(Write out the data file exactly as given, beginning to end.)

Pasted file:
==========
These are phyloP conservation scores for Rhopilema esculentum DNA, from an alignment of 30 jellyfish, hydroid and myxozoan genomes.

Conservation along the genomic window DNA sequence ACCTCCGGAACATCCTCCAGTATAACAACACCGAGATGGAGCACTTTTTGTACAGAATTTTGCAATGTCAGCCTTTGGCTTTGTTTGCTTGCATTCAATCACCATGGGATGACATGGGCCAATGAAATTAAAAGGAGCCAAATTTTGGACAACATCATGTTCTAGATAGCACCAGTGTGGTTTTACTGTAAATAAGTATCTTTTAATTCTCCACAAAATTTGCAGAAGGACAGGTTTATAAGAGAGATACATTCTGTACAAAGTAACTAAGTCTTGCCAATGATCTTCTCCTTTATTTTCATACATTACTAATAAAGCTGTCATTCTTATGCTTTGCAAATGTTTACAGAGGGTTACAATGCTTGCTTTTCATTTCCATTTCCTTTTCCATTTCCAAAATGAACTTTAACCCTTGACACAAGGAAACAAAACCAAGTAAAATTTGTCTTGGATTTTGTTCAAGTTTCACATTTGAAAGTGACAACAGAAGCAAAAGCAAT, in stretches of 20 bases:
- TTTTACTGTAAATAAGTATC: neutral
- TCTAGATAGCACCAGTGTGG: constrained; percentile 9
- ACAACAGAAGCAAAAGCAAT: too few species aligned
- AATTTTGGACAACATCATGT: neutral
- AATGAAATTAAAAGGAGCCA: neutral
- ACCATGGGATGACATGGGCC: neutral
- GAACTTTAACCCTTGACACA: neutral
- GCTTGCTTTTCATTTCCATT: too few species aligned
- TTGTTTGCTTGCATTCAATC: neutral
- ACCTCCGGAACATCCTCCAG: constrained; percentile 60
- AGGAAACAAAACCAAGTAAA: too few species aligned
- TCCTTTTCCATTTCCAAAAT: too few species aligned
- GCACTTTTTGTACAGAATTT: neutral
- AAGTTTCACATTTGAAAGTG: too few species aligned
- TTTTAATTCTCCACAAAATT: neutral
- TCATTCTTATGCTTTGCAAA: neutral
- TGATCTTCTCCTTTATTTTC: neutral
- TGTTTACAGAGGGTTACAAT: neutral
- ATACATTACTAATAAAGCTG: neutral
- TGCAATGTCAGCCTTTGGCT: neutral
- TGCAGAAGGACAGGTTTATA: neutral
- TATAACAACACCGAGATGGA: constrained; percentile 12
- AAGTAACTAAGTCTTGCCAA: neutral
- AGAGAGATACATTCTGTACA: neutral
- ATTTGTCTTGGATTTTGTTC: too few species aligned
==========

These are phyloP conservation scores for Rhopilema esculentum DNA, from an alignment of 30 jellyfish, hydroid and myxozoan genomes.

Conservation along the genomic window DNA sequence ACCTCCGGAACATCCTCCAGTATAACAACACCGAGATGGAGCACTTTTTGTACAGAATTTTGCAATGTCAGCCTTTGGCTTTGTTTGCTTGCATTCAATCACCATGGGATGACATGGGCCAATGAAATTAAAAGGAGCCAAATTTTGGACAACATCATGTTCTAGATAGCACCAGTGTGGTTTTACTGTAAATAAGTATCTTTTAATTCTCCACAAAATTTGCAGAAGGACAGGTTTATAAGAGAGATACATTCTGTACAAAGTAACTAAGTCTTGCCAATGATCTTCTCCTTTATTTTCATACATTACTAATAAAGCTGTCATTCTTATGCTTTGCAAATGTTTACAGAGGGTTACAATGCTTGCTTTTCATTTCCATTTCCTTTTCCATTTCCAAAATGAACTTTAACCCTTGACACAAGGAAACAAAACCAAGTAAAATTTGTCTTGGATTTTGTTCAAGTTTCACATTTGAAAGTGACAACAGAAGCAAAAGCAAT, in stretches of 20 bases:
- TTTTACTGTAAATAAGTATC: neutral
- TCTAGATAGCACCAGTGTGG: constrained; percentile 9
- ACAACAGAAGCAAAAGCAAT: too few species aligned
- AATTTTGGACAACATCATGT: neutral
- AATGAAATTAAAAGGAGCCA: neutral
- ACCATGGGATGACATGGGCC: neutral
- GAACTTTAACCCTTGACACA: neutral
- GCTTGCTTTTCATTTCCATT: too few species aligned
- TTGTTTGCTTGCATTCAATC: neutral
- ACCTCCGGAACATCCTCCAG: constrained; percentile 60
- AGGAAACAAAACCAAGTAAA: too few species aligned
- TCCTTTTCCATTTCCAAAAT: too few species aligned
- GCACTTTTTGTACAGAATTT: neutral
- AAGTTTCACATTTGAAAGTG: too few species aligned
- TTTTAATTCTCCACAAAATT: neutral
- TCATTCTTATGCTTTGCAAA: neutral
- TGATCTTCTCCTTTATTTTC: neutral
- TGTTTACAGAGGGTTACAAT: neutral
- ATACATTACTAATAAAGCTG: neutral
- TGCAATGTCAGCCTTTGGCT: neutral
- TGCAGAAGGACAGGTTTATA: neutral
- TATAACAACACCGAGATGGA: constrained; percentile 12
- AAGTAACTAAGTCTTGCCAA: neutral
- AGAGAGATACATTCTGTACA: neutral
- ATTTGTCTTGGATTTTGTTC: too few species aligned